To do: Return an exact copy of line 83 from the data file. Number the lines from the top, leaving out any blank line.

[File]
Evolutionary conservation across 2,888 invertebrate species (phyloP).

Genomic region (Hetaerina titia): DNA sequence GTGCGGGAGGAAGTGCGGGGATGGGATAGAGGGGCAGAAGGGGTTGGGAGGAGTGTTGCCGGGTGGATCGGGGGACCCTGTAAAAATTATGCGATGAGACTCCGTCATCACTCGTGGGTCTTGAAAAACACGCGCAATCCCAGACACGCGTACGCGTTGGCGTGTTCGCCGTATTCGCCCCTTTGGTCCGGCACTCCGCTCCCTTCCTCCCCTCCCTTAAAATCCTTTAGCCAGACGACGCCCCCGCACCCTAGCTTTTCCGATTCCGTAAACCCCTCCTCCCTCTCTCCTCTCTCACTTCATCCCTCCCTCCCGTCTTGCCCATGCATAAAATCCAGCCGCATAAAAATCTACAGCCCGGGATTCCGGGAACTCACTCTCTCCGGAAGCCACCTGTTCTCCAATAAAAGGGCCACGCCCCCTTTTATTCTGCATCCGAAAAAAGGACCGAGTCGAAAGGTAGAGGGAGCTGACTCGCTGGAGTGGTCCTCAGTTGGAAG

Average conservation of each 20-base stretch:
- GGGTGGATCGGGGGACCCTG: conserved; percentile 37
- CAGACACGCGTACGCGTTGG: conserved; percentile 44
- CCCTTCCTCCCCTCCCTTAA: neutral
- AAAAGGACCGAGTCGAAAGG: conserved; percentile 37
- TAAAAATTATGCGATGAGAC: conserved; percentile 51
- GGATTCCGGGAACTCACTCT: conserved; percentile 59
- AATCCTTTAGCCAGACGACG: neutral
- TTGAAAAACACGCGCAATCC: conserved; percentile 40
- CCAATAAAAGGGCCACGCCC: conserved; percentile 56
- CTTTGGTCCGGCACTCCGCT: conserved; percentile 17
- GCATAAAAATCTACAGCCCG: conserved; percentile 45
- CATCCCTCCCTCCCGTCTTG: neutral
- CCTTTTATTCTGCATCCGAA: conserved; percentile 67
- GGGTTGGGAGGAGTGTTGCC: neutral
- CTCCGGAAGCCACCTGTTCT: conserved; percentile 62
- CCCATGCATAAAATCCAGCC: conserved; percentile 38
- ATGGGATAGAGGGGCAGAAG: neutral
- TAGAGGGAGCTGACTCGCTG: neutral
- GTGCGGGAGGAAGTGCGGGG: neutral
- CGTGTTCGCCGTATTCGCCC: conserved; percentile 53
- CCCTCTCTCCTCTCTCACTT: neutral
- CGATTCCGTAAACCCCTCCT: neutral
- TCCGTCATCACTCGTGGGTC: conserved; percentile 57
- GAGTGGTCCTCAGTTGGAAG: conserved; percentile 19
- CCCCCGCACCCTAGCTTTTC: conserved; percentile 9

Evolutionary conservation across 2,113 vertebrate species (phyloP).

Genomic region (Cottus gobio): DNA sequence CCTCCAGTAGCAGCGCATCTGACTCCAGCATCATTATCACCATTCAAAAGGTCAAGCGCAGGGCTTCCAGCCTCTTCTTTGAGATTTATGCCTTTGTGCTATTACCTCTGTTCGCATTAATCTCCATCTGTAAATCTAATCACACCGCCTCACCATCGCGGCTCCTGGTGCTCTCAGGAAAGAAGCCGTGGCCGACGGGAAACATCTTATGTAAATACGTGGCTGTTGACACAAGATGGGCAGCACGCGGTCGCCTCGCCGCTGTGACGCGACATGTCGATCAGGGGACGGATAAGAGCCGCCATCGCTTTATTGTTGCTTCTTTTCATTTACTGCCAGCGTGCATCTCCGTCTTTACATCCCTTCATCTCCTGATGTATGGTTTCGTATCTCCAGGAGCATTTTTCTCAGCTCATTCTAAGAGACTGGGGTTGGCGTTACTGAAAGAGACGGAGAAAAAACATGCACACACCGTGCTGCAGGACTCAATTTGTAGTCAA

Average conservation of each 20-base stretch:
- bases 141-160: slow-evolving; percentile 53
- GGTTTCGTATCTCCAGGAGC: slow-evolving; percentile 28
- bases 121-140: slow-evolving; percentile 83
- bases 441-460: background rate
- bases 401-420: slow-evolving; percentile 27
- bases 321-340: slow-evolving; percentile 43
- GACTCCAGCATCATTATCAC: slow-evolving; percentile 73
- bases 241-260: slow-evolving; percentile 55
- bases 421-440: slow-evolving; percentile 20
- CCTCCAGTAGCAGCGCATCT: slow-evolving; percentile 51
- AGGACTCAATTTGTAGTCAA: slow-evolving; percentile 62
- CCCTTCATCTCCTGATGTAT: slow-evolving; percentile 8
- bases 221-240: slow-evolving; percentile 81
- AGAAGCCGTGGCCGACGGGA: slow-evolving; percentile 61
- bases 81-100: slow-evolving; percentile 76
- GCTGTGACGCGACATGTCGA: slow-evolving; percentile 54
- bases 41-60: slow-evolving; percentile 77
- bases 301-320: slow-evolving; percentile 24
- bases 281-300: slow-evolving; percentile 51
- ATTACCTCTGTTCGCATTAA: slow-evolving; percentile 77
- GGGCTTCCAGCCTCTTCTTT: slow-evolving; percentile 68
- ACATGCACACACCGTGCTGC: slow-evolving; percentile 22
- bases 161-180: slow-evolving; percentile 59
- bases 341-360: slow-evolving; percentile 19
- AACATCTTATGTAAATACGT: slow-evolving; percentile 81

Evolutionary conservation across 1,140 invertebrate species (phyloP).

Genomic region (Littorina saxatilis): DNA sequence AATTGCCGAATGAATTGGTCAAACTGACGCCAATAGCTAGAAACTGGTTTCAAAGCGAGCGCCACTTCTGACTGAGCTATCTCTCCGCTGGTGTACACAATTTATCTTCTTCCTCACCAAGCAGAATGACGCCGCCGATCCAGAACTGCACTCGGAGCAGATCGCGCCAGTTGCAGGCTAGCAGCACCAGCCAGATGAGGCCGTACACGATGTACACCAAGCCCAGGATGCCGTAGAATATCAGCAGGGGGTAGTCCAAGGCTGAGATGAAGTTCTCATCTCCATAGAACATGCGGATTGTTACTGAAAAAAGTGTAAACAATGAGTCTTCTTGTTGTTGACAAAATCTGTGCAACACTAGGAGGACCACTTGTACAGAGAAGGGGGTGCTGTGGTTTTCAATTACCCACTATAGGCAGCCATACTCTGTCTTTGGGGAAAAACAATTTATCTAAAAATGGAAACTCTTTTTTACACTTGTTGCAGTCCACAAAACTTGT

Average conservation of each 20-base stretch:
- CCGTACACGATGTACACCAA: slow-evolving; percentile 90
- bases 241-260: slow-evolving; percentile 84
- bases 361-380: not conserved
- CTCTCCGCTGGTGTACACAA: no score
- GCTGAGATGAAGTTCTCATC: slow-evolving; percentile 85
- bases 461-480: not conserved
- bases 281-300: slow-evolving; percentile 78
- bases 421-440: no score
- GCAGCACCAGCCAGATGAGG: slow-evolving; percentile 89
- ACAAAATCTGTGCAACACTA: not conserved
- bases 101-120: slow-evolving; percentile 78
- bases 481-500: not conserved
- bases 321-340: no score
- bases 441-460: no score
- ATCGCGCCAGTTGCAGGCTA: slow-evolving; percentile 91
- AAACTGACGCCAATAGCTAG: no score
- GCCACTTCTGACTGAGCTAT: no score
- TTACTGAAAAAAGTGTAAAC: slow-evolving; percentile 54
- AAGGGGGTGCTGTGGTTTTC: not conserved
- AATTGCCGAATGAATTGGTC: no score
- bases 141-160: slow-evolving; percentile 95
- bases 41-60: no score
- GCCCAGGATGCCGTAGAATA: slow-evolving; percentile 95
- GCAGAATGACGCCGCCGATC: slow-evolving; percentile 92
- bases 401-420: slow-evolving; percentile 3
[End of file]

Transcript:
- GCAGAATGACGCCGCCGATC: slow-evolving; percentile 92